Aggression lessens as child is touching, feeling, getting muddy – wonderful effect – transition back there is some tension but he is interacting positively with his peers, loves rolling back down the hill, adults joining in with the play – this is almost impossible in the classroom

Use musical instruments, use drums, then help them listen to the quiet

Use Singing Bowls, has a huge impact. Natural Sound.

Rhythms are detoxifying, cleansing etc

Group activities, bring children together.  Connect at your own pace.

Being part of the Community of Nature, wider community.  You are part of the community and nature.

The sense of smell creates great memories.

Many of the earth education and sharing nature with children activities start to tune in the senses and build connection….long term is the key.

When do we notice that connection? How do we recognise.

The emotion? Some thing where we are connecting or recognising an emotion, linking an  emotion to past experiences, as well as prompting the creation of new emotive experiences through reflection activities.

Changes in seasons and differences in the way a site looks between visits.

Not focussing on knowledge, but giving opportunities for experiential learning.

Giving chance to share and role model emotional connections

Provide spaces within routines where they have time to connect – sit spots etc.

Favourite activities e.g. bug hunts/foraging – understanding their interests

Protective of their site.

Developing empathy over extended periods.

Does the area/catchment affect the connection – compassion. Involving learners in the maintenance of the site to build a sense of community.

Ethos of borrowing – periodic time

Sit spot

Storytelling and making in the natural world

Mapping

Field guides for Identifying

Birdsong & 5 voices

Celebration and routines

Hiding games

No watch- slowing down

Not cramming too much in – giving the children too much to do, allowing them just to ‘be’ in nature.

Thinking carefully about what kit you need- kit to facilitate the engagement rather than get in the way.  This looks very different for different children.

Careful guiding to allow them to slow down and stop and look more closely.  Sometimes, however, we need to leave them the time and space to investigate for themselves.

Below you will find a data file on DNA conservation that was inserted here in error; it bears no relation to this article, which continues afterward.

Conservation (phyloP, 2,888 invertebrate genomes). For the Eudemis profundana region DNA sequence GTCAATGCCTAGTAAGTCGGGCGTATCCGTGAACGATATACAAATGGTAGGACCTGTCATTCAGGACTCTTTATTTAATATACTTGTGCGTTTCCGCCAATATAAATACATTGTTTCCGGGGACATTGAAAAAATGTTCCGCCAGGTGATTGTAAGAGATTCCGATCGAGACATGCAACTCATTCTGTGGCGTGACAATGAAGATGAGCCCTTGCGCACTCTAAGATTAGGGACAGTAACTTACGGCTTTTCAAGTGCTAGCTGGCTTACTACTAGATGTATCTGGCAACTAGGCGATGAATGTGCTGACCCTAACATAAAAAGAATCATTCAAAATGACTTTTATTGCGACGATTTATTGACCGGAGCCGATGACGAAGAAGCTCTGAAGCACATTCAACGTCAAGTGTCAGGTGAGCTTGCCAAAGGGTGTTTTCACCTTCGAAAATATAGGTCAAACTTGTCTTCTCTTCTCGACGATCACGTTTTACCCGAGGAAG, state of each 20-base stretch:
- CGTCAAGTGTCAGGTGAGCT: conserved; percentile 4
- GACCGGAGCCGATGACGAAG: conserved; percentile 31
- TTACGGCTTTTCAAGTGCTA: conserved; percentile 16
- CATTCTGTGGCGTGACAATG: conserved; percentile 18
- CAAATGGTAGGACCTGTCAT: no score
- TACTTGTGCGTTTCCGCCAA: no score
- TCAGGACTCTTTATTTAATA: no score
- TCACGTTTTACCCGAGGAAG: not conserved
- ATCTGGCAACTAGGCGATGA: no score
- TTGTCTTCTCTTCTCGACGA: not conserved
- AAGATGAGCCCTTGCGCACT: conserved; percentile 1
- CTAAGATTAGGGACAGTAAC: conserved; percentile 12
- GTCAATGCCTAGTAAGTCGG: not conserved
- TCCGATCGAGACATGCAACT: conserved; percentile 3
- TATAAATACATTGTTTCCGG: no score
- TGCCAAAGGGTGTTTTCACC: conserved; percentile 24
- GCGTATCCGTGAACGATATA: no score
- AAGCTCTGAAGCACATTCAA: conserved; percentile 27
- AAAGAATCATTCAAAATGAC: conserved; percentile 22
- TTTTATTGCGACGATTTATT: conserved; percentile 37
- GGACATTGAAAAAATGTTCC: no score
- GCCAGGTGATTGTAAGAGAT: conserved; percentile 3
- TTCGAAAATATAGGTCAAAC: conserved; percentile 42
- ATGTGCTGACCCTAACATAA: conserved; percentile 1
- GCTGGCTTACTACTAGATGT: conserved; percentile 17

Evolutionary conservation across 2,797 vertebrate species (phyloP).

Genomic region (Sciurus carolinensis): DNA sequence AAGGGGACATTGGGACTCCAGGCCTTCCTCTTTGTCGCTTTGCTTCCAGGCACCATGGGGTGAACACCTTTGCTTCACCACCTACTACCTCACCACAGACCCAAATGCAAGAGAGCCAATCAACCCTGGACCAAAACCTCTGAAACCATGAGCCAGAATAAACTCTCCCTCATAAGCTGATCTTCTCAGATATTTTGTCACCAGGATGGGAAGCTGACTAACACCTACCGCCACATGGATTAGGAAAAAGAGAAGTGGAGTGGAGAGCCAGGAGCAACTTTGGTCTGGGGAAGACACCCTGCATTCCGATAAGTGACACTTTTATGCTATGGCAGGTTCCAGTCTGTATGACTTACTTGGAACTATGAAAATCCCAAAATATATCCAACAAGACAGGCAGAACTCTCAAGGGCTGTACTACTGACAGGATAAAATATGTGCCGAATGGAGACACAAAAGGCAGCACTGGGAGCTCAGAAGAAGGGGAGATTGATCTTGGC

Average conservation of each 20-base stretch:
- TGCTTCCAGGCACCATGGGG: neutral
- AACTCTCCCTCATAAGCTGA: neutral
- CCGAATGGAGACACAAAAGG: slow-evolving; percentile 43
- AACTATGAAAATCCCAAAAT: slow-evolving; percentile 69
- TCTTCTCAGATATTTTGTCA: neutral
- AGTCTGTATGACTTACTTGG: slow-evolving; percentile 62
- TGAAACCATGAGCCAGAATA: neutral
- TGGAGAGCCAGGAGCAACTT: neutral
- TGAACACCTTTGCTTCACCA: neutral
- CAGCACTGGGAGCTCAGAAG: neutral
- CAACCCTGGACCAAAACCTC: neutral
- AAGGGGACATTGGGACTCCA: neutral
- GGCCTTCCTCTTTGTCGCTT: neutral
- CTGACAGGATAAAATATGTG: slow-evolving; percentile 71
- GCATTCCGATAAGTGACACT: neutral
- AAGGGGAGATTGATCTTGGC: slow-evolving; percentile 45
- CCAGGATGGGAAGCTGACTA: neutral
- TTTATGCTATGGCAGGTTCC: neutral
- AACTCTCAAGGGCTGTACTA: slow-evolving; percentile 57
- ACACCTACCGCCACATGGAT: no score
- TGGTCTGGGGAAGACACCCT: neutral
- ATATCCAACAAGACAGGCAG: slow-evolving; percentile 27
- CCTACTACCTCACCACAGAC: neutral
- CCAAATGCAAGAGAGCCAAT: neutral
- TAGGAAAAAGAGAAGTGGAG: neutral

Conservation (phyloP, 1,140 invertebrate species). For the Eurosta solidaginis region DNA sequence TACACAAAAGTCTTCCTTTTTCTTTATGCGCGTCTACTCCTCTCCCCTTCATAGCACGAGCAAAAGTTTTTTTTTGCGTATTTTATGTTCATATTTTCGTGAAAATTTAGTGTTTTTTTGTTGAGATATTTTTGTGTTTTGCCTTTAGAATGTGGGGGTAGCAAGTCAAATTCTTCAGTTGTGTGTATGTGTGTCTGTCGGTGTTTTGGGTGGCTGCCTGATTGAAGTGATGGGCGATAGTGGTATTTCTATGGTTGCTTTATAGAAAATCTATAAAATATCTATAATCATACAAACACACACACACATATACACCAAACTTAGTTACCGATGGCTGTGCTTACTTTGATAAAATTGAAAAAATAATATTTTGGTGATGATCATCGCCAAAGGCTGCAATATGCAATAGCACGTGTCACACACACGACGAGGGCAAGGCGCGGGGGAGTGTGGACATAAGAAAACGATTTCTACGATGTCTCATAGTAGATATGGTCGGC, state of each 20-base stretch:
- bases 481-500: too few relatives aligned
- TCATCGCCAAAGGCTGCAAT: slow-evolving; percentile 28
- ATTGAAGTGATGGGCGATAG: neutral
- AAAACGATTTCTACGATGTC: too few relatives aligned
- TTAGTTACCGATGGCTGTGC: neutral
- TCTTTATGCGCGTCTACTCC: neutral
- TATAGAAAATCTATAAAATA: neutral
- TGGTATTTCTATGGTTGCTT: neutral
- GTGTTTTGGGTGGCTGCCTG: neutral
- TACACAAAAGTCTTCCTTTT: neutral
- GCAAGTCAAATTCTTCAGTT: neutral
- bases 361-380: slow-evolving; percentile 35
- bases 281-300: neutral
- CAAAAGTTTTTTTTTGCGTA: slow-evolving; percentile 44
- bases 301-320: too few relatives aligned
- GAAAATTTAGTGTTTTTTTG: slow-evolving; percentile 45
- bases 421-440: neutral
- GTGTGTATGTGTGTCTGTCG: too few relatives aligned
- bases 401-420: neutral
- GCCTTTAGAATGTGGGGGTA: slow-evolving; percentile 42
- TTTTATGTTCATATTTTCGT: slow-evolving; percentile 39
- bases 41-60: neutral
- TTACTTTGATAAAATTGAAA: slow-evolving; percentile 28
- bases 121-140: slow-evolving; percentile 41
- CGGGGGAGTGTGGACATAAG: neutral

Importance of us needing to be connected ourselves so that we can model connection- passion, demonstrating fascination, our language.

Not to be discouraged if children don’t seem to ‘get it’.  The impact can be revealed much later- Sally’s example of reluctance to climb hills. Children don’t always reveal straight away how they’ve been impacted- sometimes need to process.

Making connections between different aspects of nature: snail and fern.

How to get over the hurdle – sometimes there is initial reluctance.  Trying to make connections to people’s cultural background.  Example of refugees from Africa coming to Canada- finding the links.

‘Seeing’ the natural world as a ‘Communion of subjects not collection of objects’ is a powerful frame for developing deeper connection to the woodland community.

Useful links and references:

8 shields Institute (global) – http://8shields.org/

Institute of Earth Education (global) – http://www.ieetree.org/ieetree_html5.html

Earth Ed uk – http://www.earthed.org.uk/

https://youtu.be/QMWSvUp0CYk – Coyote’s guide to connecting with Nature – TEd Talk with John Young

https://www.forestschooled.com/post/2019/12/01/guest-blog-early-childhood-ways-of-knowing-how-kindergarteners-teach-me-about-nature-c

https://www.theguardian.com/commentisfree/2020/may/12/coronavirus-education-pandemic-natural-world-ecology

https://vimeo.com/411103765 – “Intermission” – Documentary of wildlife in London 

https://wildsings.bandcamp.com/album/songs-of-the-wild – “Foresty” songs

‘Keeping a Nature Journal’ – discover a whole new way of seeing the world around you.  Clare walker Leslie and Charles Roth.  Storey Publishing.  A really good book introducing simple and yet deeply observational and sensory ways of journaling, simple sketching and writing techniques to create deeper connections.

‘The Way Home’ – tales from a life without technology.  Mark Boyle. One world publications.  This is a lovely read. You sense his deep connection and gratitude.

In the closing community session thoughts were shared about how people were maintaining their own connections through spending more time outside and communicating to their groups such as Alison’s natural communication of messages on the common they use for their forest school. Emma has been communicating with her families via her Instagram page with some small clips encouraging people to connect with nature through their senses, search for beardandbirch on Instagram.